Michael Langone, executive director of the anti-cult group International Cultic Studies Association, presents three different models for conversion and then describes his own integrative model. Langone explanation of the deliberative model says people are said to join cults primarily because of how they view a particular group. Langone notes that this view is most favored among sociologists and religious scholars. Under the "psychodynamic model", popular with some mental health professionals, individuals choose to join for fulfillment of subconscious psychological needs. Finally, the "thought reform model" states that people do not join because of their own psychological needs, but because of the group's influence through forms of psychological manipulation. Langone claims that those mental health experts who have more direct experience with large numbers of cultists tend to favor this latter view. Langone presents an integrated model by explaining that deliberation is a function of manipulativeness and psychological neediness. By breaking down manipulativeness and psychological neediness into low and high conditions Langone can determine which of the three models would be favored. A deliberative model would be utilized when a person falls into low manipulativeness and low psychological neediness categories. When manipulativeness is high but psychological neediness low would result in the use of the thought reform model. In the case of the opposite with low manipulativeness but high psychological neediness a psychodynamic model is used. In cases where both manipulativeness and psychological neediness are high, both psychodynamic and thought reform models awould be expected; Langone notes that more research is necessary for this cross-section as the literature was lacking.
Some scholars favor one particular view, or combined elements of each. According to Marc Galanter, Professor of Psychiatry at NYU, typical reasons why people join cults include a search for community and a spiritual quest. Sociologists Stark and Bainbridge, in discussing the process by which individuals join new religious groups, have even questioned the utility of the concept of conversion, suggesting that affiliation is a more useful concept.
Coates investigated what drove former members to remain committed to their cults using qualitative methodology. His findings included two distinct reasons: direct rewards and levels of control. Direct rewards include most positive aspects of cult membership. An example of a direct reward is the friendship and affection of other cult members. Levels of control are often imposed by cult leaders to force members to depend on the cult for survival. An example of a level of control is not being allowed to have individual possessions; by not having any possessions, cult members are forced to rely on the cult for necessary supplies such as food, clothing and shelter. Coates study only contained seven participants so his results are not generalizable to the all cult members but they do give insight into why members may be committed to their cult.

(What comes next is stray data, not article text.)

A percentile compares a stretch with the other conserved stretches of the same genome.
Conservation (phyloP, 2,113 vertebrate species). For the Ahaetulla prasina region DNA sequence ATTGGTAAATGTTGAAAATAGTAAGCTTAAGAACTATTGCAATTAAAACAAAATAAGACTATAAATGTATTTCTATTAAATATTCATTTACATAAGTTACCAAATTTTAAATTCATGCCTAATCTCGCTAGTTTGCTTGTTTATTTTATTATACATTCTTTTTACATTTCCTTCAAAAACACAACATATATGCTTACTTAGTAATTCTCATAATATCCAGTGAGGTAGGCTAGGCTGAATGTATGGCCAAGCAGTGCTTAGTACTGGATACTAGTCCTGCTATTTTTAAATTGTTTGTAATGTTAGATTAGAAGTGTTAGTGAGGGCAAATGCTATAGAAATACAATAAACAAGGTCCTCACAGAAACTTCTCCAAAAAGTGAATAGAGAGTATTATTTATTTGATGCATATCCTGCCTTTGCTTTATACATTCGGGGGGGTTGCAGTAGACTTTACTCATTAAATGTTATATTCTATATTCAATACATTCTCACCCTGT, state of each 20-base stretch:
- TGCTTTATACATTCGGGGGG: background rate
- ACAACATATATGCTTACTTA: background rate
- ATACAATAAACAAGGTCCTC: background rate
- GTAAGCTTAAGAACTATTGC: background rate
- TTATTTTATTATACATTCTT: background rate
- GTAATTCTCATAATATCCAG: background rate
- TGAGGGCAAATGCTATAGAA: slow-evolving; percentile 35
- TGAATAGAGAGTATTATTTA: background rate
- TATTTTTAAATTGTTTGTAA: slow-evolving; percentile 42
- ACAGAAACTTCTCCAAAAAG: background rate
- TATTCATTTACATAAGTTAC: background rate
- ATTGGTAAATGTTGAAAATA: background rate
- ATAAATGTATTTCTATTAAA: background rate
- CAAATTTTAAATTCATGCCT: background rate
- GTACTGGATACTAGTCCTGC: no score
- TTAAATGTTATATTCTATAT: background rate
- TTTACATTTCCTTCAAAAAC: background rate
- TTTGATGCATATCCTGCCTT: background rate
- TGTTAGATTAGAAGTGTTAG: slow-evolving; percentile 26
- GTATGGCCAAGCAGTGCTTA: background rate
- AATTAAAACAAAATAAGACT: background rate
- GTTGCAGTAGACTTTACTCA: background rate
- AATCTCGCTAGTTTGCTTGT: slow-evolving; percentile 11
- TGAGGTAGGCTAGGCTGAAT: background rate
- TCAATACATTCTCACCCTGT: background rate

Ronald Burks, in a study comparing Group Psychological Abuse Scale (GPA) and Neurological Impairment Scale (NIS) scores in 132 former members of cults and cultic relationships, found a positive correlation between intensity of reform environment as measured by the GPA and cognitive impairment as measured by the NIS. Additional findings were a reduced earning potential in view of the education level that corroborates earlier studies of cult critics (Martin 1993; Singer & Ofshe, 1990; West & Martin, 1994) and significant levels of depression and dissociation agreeing with Conway & Siegelman, (1982), Lewis & Bromley, (1987) and Martin, et al. (1992).
Sociologists Bromley and Hadden note a lack of empirical support for claimed consequences of having been a member of a "cult" or "sect", and substantial empirical evidence against it. These include the fact that the overwhelming proportion of people who get involved in NRMs leave, most short of two years; the overwhelming proportion of people who leave do so of their own volition; and that two-thirds (67%) felt "wiser for the experience".
According to F. Derks and J. van der Lans, there is no uniform post-cult trauma. While psychological and social problems upon resignation are not uncommon, their character and intensity are greatly dependent on the personal history and on the traits of the ex-member, and on the reasons for and way of resignation.
The report of the "Swedish Government's Commission on New Religious Movements" (1998) states that the great majority of members of new religious movements derive positive experiences from their subscription to ideas or doctrines which correspond to their personal needs, and that withdrawal from these movements is usually quite undramatic, as these people leave feeling enriched by a predominantly positive experience. Although the report describes that there are a small number of withdrawals that require support (100 out of 50,000+ people), the report did not recommend that any special resources be established for their rehabilitation, as these cases are very rare.